One of my clients recently invited me to join them in an online course about the business of food.
The course had been set up by Seth Godin and knowing my affinity for him and the benefit it would have to our collaboration, she’d thought, why not?
In the email that she forwarded me, I saw something very special. It was simple, a grace note, hidden in plain sight at the bottom of the email. It read:
If you click on the green leaf that we hid for blog readers, you’ll save some money on tuition–but the discount decreases every day.
“That’s remarkably unremarkable” you might be thinking to yourself, but like so many things with Seth, the subtlety is the point.
This is a man who has built a legacy of being satisfied with “enough”, of doing “work that matters” for the people who want to work with him.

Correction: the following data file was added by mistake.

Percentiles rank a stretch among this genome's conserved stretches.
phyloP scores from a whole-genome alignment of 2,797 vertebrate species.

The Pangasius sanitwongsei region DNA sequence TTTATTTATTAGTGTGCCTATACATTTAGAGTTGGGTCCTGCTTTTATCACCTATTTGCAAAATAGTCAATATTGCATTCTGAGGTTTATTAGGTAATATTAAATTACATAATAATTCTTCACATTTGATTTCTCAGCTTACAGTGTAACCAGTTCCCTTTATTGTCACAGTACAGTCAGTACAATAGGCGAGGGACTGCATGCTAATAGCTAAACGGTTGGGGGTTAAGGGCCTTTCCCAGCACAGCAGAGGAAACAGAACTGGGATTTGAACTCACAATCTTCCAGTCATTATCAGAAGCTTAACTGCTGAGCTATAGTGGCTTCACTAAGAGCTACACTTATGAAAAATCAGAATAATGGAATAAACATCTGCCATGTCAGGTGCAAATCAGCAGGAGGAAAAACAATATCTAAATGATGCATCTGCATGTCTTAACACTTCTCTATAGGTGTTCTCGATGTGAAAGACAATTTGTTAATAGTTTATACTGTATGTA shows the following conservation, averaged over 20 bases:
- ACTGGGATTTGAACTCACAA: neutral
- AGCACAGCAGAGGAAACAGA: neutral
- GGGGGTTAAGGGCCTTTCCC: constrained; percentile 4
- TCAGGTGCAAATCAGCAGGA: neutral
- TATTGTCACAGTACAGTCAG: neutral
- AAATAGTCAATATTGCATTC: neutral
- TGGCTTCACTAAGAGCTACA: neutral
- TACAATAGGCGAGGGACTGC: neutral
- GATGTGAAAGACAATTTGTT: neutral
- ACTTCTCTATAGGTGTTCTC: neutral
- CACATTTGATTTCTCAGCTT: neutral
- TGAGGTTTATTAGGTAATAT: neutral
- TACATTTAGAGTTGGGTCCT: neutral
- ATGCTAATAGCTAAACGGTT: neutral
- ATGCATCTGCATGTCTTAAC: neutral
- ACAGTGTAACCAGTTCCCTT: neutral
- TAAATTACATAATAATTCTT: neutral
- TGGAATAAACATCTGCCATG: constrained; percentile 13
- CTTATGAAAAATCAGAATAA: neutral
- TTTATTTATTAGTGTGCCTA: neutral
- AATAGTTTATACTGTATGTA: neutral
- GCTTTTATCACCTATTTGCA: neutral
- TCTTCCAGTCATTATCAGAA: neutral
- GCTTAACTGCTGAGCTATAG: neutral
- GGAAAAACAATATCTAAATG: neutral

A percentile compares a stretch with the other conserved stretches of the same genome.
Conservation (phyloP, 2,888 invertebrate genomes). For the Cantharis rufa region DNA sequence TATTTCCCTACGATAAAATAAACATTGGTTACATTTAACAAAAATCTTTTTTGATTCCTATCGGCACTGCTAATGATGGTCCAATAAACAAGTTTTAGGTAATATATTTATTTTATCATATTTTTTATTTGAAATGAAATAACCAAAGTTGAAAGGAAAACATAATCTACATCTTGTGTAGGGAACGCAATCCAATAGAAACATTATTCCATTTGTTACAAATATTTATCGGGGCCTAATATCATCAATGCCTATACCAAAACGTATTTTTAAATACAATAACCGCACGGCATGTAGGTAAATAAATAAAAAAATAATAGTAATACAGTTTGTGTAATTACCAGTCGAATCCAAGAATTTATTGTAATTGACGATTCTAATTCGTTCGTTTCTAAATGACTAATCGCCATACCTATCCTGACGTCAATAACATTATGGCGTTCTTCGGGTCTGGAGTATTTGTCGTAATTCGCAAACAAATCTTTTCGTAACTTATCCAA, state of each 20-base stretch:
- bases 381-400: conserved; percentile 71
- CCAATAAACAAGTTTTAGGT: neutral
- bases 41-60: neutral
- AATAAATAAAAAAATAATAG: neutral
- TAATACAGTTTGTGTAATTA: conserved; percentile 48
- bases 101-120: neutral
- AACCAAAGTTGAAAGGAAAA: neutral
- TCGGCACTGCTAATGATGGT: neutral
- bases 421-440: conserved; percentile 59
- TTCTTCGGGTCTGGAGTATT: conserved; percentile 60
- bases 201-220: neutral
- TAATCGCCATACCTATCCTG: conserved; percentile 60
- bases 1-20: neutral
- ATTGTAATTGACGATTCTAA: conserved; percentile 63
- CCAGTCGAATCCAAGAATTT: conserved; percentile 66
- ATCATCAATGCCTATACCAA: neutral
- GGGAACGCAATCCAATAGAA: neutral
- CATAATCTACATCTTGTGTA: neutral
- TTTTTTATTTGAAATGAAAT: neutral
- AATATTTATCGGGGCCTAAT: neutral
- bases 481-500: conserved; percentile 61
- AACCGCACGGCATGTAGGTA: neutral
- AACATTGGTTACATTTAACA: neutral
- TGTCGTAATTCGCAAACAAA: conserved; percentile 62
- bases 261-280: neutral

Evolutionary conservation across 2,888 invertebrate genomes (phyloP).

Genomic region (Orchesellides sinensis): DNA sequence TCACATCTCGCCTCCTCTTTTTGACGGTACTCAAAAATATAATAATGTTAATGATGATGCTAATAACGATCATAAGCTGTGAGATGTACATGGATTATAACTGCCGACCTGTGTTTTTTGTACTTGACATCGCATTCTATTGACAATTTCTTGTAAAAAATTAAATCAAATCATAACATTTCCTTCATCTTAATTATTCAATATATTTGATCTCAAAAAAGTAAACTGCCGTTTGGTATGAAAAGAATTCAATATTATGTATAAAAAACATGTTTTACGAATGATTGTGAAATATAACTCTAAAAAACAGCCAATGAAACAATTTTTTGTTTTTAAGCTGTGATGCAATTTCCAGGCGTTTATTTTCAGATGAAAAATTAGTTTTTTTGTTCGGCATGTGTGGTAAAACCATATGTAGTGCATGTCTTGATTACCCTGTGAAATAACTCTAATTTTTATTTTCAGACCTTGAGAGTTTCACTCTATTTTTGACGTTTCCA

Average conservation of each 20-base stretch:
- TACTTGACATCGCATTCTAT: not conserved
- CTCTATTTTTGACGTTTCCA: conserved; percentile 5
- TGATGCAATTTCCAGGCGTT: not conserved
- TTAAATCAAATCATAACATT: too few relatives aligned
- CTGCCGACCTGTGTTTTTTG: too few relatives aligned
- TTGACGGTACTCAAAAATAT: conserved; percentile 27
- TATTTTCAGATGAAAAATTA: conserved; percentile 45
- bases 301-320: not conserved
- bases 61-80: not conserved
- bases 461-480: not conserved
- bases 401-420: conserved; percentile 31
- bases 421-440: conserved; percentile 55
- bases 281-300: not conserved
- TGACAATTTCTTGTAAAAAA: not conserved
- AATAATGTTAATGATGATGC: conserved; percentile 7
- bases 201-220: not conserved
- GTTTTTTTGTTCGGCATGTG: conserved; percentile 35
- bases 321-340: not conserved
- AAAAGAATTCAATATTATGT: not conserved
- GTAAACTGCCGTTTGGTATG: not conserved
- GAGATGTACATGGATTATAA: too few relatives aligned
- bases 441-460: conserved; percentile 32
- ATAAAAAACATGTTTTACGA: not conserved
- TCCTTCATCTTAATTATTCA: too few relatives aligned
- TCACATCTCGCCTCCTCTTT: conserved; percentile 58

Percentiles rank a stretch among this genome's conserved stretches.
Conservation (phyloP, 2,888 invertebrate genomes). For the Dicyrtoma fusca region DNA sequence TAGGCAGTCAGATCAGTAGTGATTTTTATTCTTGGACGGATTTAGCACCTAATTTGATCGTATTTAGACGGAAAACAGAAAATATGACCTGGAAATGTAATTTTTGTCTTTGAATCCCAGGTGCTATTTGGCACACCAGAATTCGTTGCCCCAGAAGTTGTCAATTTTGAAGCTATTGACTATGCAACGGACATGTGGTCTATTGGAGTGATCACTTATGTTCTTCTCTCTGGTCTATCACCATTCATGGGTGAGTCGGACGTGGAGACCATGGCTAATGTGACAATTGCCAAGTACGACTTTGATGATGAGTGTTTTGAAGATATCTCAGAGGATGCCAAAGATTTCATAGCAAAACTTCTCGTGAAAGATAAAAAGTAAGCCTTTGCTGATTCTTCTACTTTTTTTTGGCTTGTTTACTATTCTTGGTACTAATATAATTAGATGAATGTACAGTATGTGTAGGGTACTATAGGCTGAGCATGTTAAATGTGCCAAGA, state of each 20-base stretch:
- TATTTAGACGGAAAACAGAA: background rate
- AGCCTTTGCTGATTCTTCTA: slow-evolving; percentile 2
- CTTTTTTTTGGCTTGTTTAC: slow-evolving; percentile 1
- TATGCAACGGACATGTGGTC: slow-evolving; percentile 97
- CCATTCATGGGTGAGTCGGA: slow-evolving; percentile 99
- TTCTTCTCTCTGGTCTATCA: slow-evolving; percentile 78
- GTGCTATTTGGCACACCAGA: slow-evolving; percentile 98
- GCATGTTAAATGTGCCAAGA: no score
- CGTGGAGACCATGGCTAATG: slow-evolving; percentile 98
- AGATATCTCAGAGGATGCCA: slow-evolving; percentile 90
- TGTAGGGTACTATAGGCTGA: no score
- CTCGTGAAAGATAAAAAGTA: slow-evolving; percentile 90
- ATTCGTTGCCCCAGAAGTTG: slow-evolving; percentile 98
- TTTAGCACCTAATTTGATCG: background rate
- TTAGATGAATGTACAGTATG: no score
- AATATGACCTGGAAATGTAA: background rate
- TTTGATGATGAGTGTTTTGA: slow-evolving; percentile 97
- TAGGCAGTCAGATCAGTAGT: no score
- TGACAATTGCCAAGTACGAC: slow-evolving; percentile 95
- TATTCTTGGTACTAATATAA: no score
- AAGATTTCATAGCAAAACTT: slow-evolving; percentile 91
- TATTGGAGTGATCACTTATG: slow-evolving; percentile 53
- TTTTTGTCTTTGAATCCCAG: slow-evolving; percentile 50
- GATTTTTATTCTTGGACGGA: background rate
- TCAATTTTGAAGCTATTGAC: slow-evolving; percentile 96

This single line sums up a couple of his concepts so well.
- It’s about insiders and outsiders: If you read this line, you got to the end of the email and if you got to the end of the email you deserve to be rewarded. Here’s a secret that nobody else knows about. Congratulations and welcome to the club.
- You don’t need to shout about it. This wasn’t a “promo code”, it wasn’t a sign saying “50% off” it was little green leaf hidden in plain sight. And if the reader was tickled in just the right way, they might even tell their friends. As I said, the subtlety is the point.
- Urgency and scarcity are still important. You get the behaviour you reward, so if you want people to sign up promptly it makes sense to reward them for it. But because of our natural aversion to loss, sometimes it makes even more sense to let us know that you’re going to take that reward away if we don’t act soon.
When you think about it, it is kind of remarkable that we could learn all that, from a little green leaf.